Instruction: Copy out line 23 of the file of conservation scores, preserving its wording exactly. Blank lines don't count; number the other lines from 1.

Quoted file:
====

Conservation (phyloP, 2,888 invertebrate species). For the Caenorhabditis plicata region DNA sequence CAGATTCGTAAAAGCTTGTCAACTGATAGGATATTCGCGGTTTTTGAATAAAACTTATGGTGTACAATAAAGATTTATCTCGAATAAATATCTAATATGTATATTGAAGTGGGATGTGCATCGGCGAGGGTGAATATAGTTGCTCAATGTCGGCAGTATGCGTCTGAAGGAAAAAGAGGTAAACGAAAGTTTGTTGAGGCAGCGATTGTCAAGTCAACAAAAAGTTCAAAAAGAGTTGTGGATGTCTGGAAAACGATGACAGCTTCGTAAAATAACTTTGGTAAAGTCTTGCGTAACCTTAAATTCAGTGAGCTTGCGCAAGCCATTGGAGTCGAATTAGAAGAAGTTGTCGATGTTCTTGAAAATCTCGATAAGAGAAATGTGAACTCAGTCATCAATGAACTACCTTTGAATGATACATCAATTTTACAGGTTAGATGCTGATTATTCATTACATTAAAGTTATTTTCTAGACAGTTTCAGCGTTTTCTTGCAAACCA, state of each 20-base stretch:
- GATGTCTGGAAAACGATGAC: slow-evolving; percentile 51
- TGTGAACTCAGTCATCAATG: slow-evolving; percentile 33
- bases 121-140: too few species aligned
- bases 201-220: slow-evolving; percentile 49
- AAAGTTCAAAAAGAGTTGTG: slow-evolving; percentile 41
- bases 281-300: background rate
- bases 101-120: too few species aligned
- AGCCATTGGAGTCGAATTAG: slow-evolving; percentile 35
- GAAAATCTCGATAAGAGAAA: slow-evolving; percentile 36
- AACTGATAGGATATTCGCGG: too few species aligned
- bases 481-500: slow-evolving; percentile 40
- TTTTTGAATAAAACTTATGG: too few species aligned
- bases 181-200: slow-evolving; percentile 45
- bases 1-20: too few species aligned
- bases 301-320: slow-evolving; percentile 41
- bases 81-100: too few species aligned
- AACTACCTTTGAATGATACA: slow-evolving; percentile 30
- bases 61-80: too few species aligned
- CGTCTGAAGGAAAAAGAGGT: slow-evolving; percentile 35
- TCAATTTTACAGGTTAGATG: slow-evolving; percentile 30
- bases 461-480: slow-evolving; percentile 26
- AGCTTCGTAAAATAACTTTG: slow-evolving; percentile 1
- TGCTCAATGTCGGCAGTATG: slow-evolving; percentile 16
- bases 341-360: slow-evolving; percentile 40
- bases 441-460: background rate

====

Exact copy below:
- AGCTTCGTAAAATAACTTTG: slow-evolving; percentile 1